China’s anti-corruption may have caused a Chinese state-owned company to buy real estate overseas recently, but not for the usual reasons associated with capital flight.
China’s luxury liquor-maker, Kweichou Moutai, which produces the hard-edged baijiu favored by government officials last week announced that it will invest $11.76 million to buy real estate in Paris to open new distribution outlets for its incendiary distillate.
Moutai as the Currency of Corruption
Moves by China’s new government may be at least partly the cause of the liquor company’s overseas migration.
Moutai’s premium but high proof spirit can cost $300 for a top-shelf bottle, which combined with the drink’s assocation with government banquets has caused the company’s sales to drop by as much as 30 percent this year.
Because of its high price, Moutai is China’s common currency for bribes and gave birth to the local saying that, “Those who buy Moutai never drink it, while those who drink it never buy it.” With that kind of reputation, it may be that both “flies and tigers” have put off their taste for the extravagant spirit until things cool down a bit.
Moving Overseas to Hedge Risk Or Grow Sales
While many analysts interpret the overseas acquisitions of real estate giants such as Greenland Group or Dalian Wanda, as ways for the companies to move some of their assets beyond the reach of government regulators, Moutai apparently sees its French investment as a way to meet demand for the fire-water brand favored by Mao Zedong among Chinese residents of Paris.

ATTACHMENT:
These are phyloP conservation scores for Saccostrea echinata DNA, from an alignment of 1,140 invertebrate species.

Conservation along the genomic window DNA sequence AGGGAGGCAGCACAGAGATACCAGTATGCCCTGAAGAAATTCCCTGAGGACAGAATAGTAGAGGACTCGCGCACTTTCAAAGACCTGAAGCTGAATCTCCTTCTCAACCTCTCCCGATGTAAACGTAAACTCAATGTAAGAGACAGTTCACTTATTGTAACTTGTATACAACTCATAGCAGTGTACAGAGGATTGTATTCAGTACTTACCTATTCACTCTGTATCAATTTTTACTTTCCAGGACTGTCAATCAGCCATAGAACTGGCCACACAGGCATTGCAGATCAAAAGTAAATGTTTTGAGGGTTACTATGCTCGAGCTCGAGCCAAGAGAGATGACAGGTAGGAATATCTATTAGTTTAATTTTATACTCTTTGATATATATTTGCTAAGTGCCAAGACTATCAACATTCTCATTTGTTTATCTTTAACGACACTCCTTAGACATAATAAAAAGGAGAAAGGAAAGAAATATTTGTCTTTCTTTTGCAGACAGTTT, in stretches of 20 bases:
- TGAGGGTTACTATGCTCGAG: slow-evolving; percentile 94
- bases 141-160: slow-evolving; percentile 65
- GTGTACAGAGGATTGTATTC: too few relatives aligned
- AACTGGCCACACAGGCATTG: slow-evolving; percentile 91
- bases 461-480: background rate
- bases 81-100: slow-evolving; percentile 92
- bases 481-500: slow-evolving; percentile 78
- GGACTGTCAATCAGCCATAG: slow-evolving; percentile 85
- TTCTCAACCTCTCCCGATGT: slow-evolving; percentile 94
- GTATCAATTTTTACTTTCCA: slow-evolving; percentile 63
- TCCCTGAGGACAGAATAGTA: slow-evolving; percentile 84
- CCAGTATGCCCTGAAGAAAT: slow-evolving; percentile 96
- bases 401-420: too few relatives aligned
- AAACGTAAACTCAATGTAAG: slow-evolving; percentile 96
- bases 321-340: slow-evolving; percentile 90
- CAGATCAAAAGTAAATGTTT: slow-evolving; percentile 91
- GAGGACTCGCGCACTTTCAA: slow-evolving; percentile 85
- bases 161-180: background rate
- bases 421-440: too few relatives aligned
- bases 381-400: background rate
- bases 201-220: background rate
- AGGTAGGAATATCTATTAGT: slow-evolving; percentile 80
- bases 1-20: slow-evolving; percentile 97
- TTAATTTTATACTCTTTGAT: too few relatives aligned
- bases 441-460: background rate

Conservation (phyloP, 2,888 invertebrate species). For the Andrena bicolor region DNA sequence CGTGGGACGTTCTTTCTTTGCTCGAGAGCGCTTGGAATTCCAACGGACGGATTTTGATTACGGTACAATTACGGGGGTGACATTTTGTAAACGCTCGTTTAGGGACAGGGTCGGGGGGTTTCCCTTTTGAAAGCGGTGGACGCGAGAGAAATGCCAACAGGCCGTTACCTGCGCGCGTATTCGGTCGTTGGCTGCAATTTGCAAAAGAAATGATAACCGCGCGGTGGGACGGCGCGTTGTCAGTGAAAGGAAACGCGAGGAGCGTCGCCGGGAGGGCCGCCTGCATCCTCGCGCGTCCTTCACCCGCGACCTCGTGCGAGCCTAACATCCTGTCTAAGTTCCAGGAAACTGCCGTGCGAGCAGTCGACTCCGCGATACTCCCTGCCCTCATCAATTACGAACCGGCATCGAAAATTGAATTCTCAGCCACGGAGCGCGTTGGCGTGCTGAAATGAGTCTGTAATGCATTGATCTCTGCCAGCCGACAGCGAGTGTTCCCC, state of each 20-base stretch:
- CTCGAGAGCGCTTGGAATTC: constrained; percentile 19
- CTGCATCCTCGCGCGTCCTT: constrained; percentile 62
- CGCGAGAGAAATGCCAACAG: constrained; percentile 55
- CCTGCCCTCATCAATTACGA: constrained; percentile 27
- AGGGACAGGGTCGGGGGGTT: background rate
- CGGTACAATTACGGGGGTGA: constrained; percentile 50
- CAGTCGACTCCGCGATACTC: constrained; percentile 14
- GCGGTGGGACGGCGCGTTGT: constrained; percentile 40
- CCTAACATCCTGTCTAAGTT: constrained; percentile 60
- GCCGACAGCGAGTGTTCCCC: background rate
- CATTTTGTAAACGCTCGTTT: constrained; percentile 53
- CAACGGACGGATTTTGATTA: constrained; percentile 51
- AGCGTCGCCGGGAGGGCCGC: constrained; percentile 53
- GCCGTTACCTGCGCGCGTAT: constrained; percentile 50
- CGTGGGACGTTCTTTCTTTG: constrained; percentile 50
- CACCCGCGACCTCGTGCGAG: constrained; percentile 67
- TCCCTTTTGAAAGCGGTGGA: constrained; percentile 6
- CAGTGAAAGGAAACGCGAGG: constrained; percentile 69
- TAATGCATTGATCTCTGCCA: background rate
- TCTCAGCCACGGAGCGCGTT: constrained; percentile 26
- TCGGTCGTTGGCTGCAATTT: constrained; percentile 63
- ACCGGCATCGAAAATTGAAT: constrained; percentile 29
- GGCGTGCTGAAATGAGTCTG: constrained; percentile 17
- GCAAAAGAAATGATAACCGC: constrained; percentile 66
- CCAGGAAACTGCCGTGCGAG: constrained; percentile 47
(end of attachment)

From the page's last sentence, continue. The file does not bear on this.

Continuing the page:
Moutai was named the 46th most innovative company in the world by Forbes earlier this year, and Yang Qingshan, executive president of the China Brand Strategy Association told the local press last week that the overseas real estate acquisition was part of Moutai’s globalization strategy.
The company’s chairman, Yuan Renguo had declared in 2011 that it would grow its international business and by building five overseas branches in five years.
Does Moutai Have a Chance in the World’s Wine Capital?
Whether Moutai can make a profit from selling its product overseas remains to be seen, and France may appear to be an unusual choice for the company’s first overseas branch. Even as a premium baijiu, the liquor – which ranges from 75 to 100 proof – has often been compared to anti-freeze, and French buyers are known for their partiality to their own tasty grape-based beverages.
Still, if Moutai does make it in Paris then they may be able to improve their ranking that innovation list.